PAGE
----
Huisman, J., Olff, H., & Fresco, L. F. M. (1993). A hierarchical set of models for species response analysis. Journal of Vegetation Science, 4(1), 37–46.

Jansen, F., & Oksanen, J. (2013). How to model species responses along ecological gradients – Huisman-Olff-Fresco models revisited. Journal of Vegetation Scien¬ce, 24(6), 1108–1117.

Kappes, H., Kopeć, D., & Sulikowska-Drozd, A. (2014). Influence of habitat structure and conditions in floodplain forests on mollusc assemblages. Polish Journal of Ecology, 62(4), 739–750.

Kay, R. N. B., & Staines, B. W. (1981). The nutrition of the Red deer (Cervus elaphus). Nutrition Abstracts and Reviews, Series B, 51, 601–622.

Knapp, A. K., Blair, J. M., Briggs, J. M., Collins, S. L., Hartnett, D. C., Johnson, L. C., & Towne, G. (1999). The keystone role of bison in North American tallgrass prairie. BioScience, 49, 39–50.

Knight, T. M., Dunn, J. L., Smith, L. A., Davis, J., & Kalisz, S. (2009). Deer facilitate invasive plant success in a Pennsylvania forest understory. Natural Areas Jour-nal, 29(2), 110–116.

Kolomiychuk, V. P., & Bezkorovajnyj, O. S. (2011). Vegetation dynamics of Biryu¬chy Island Spit (Kherson region). Gruntoznavstvo, 12, 95–100.

Konvicka, M., Hula, V., & Fric, Z. (2003). Habitat of pre-hibernating larvae of the endangered butterfly Euphydryas aurinia (Lepidoptera: Nymphalidae): What can be learned from vegetation composition and architecture? European Journal of Entomology, 100(3), 313–322.

Kuijper, D. P. J. (2011). Lack of natural control mechanisms increases wildlife-fo-restry conflict in managed temperate European forest systems. European Jour-nal of Forest Research, 130(6), 895–909.

Kuijper, Dries P.J., Jędrzejewska, B., Brzeziecki, B., Churski, M., Jędrzejewski, W., & Żybura, H. (2010). Fluctuating ungulate density shapes tree recruitment in natural stands of the Białowieża Primeval Forest, Poland. Journal of Vegetation Science, 21(6), 1082–1098.

Kumbasli, M., Makineci, E., & Cakir, M. (2010). Long-term effects of Red deer (Cervus elaphus) grazing on soil in a breeding area. Journal of Environmental Biology, 31, 185–188.

Kunakh, O. N., Kramarenko, S. S., Zhukov, A. V., Zadorozhnaya, G. A., & Kramarenko, A. S. (2018). Intra-population spatial structure of the land snail Vallonia pulchella (Müller, 1774) (Gastropoda; Pulmonata; Valloniidae). Ruthenica, 28(3), 91–99.

Laing, S. E., Buckland, S. T., Burn, R. W., Lambie, D., & Amphlett, A. (2003). Dung and nest surveys: Estimating decay rates. Journal of Applied Ecology, 40(6), 1102–1111.

Long, Z. T., Pendergast, T. H., & Carson, W. P. (2007). The impact of deer on relationships between tree growth and mortality in an old-growth beech-maple fo¬rest. Forest Ecology and Management, 252, 230–238.

Massé, A., & Côté, S. D. (2012). Linking habitat heterogeneity to space use by large herbivores at multiple scales: From habitat mosaics to forest canopy openings. Forest Ecology and Management, 285, 67–76.

Melis, C., Buset, A., Aarrestad, P. A., Hanssen, O., Meisingset, E. L., Andersen, R., Moksnes, A., & Røskaft, E. (2006). Impact of red deer Cervus elaphus grazing on bilberry Vaccinium myrtillus and composition of ground beetle (Coleoptera, Carabidae) assemblage. Biodiversity and Conservation, 15(6), 2049–2059.

Mirzoeva, A., & Zhukov, O. (2021). Conchological variability of Anadara kagoshimensis (Bivalvia: Arcidae) in the northern part of the Black-Azov Sea basin. Biologia.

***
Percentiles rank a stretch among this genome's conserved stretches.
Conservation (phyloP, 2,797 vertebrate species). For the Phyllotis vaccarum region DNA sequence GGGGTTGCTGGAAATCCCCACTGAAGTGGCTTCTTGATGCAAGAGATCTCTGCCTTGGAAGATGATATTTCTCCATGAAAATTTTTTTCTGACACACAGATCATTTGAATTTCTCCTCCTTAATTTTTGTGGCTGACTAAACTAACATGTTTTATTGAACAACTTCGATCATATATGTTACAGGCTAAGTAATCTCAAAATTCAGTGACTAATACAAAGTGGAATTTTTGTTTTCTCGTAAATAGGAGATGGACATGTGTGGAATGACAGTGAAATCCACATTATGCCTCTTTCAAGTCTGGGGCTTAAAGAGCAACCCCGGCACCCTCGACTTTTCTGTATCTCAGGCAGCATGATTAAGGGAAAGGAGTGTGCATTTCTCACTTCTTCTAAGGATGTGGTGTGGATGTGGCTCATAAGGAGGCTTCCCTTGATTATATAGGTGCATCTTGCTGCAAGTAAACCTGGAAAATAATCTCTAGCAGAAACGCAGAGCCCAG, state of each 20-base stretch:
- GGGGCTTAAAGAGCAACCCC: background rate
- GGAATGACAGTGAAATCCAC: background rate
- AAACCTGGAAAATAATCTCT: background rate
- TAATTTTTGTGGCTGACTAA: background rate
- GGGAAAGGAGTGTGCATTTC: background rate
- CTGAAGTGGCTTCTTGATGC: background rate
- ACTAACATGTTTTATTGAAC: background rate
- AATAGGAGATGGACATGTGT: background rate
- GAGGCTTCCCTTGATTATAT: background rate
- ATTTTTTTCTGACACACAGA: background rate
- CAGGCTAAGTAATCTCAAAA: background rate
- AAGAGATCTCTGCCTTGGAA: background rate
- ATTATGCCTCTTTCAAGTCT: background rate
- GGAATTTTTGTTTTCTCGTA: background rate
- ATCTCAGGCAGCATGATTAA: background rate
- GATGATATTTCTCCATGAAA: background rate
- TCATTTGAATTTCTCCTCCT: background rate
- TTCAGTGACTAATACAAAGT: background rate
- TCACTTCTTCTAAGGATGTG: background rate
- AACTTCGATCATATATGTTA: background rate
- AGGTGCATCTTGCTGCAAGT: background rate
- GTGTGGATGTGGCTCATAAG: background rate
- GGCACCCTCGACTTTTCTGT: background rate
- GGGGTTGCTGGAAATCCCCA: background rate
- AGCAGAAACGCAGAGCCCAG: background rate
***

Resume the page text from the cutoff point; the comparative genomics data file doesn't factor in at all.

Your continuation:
Mitchell, B., & McCowan, D. (1984). The defecation frequencies of Red deer in different habitats. In: Institute of Terrestrial Ecology. Annual Report 1983. Henry Ling Limited, The Dorset Press, Dorchester, Dorset. Pp. 15–17.

Moore, E. K., Britton, A. J., Iason, G., Pemberton, J., & Pakeman, R. J. (2015). Land¬scape-scale vegetation patterns influence small-scale grazing impacts. Biological Conservation, 192, 218–225.

Müller, A., Dahm, M., Bøcher, P. K., Root-Bernstein, M., & Svenning, J.-C. (2017). Large herbivores in novel ecosystems – Habitat selection by Red deer (Cervus elaphus) in a former brown-coal mining area. PLoS One, 12(5), e0177431.

Mysterud, A., Langvatn, R., Yoccoz, N. G., & Stenseth, N. C. (2001). Plant phenol-logy, migration and geographical variation in body weight of a large herbivore: The effect of a variable topography. Journal of Animal Ecology, 70(6), 915–923.

Nugent, G., Fraser, K. W., & Sweetapple, P. J. (1997). Comparison of Red deer and possum diets and impacts in podocarp-hardwood forests, Waihaha catchment, Pureora Conservation Park. Science for Conservation , 50. Dept. of Conservation, Wellington.

Nuttle, T., Ristau, T. E., & Royo, A. A. (2014). Long-term biological legacies of her-bivore density in a landscape-scale experiment: Forest understoreys reflect past deer density treatments for at least 20 years. Journal of Ecology, 102(1), 221–228.

Oksanen, J., & Minchin, P. R. (2002). Continuum theory revisited: What shape are spe¬cies responses along ecological gradients? Ecological Modelling, 157, 119–129.

Oostermeijer, J. G. B., & van Swaay, C. A. M. (1998). The relationship between but¬terflies and environmental indicator values: A tool for conservation in a chan¬ging landscape. Biological Conservation, 86(3), 271–280.

Pendergast, T. H., Hanlon, S. M., Long, Z. M., Royo, A. A., & Carson, W. P. (2016). The legacy of deer overabundance: Long-term delays in herbaceous understory recovery. Canadian Journal of Forest Research, 46(3), 362–369.

Pérez-Barbería, F. J., Hooper, R. J., & Gordon, I. J. (2013). Long-term density-de-pendent changes in habitat selection in Red deer (Cervus elaphus). Oecologia, 173(3), 837–847.